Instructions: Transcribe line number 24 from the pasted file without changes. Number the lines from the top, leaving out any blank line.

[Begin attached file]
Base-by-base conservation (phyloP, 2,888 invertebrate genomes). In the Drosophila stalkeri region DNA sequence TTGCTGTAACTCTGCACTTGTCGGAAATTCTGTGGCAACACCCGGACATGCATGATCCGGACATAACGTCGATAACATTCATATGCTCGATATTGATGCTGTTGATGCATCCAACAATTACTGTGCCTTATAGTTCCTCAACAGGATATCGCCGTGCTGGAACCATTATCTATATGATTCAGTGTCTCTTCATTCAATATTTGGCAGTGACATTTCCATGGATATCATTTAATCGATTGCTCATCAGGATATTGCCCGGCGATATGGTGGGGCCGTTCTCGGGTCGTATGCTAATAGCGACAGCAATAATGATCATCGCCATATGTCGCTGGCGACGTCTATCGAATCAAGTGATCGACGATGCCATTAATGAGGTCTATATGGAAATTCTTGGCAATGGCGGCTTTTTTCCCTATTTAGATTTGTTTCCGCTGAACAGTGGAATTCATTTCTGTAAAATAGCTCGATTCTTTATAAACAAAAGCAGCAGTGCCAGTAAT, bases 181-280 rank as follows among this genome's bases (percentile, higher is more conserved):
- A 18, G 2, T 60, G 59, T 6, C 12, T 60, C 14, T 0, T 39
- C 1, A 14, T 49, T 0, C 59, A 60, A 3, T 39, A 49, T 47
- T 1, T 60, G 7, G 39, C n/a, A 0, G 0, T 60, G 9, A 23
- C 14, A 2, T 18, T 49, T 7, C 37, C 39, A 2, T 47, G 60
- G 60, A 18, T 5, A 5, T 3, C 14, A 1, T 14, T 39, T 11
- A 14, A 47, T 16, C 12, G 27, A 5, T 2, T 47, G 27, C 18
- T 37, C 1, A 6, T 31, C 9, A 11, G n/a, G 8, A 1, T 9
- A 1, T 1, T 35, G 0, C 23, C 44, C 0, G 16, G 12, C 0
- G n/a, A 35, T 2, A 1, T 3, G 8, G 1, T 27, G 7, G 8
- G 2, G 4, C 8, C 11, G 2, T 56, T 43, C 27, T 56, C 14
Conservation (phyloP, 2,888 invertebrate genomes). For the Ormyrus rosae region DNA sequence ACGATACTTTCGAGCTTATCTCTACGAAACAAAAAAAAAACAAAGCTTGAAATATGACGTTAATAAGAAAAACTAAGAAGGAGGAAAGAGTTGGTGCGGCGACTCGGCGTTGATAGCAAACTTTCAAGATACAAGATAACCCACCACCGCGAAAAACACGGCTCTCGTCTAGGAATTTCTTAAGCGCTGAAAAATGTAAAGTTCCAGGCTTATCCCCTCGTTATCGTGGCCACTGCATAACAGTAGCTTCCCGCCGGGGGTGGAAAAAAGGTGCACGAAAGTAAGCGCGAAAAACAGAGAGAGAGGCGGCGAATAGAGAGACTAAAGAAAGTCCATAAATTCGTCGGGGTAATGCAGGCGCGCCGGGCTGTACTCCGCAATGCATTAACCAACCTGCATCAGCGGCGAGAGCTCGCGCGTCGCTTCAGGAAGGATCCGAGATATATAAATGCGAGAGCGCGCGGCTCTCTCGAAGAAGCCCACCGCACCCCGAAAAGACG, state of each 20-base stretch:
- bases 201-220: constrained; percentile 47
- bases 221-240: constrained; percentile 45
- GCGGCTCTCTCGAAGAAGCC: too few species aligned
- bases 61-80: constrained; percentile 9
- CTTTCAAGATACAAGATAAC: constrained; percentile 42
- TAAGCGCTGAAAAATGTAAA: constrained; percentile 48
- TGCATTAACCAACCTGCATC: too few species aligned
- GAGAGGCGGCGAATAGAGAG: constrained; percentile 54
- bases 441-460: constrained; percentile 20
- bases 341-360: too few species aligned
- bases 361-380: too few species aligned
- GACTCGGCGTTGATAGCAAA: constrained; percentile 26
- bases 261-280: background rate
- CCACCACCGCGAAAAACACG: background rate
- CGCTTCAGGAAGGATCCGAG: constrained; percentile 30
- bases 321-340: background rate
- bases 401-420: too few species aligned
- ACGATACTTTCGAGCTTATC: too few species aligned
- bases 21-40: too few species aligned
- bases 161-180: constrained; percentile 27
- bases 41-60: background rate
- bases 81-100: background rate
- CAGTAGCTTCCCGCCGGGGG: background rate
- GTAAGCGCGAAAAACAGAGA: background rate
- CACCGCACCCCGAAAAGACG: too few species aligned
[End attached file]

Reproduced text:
- GACTCGGCGTTGATAGCAAA: constrained; percentile 26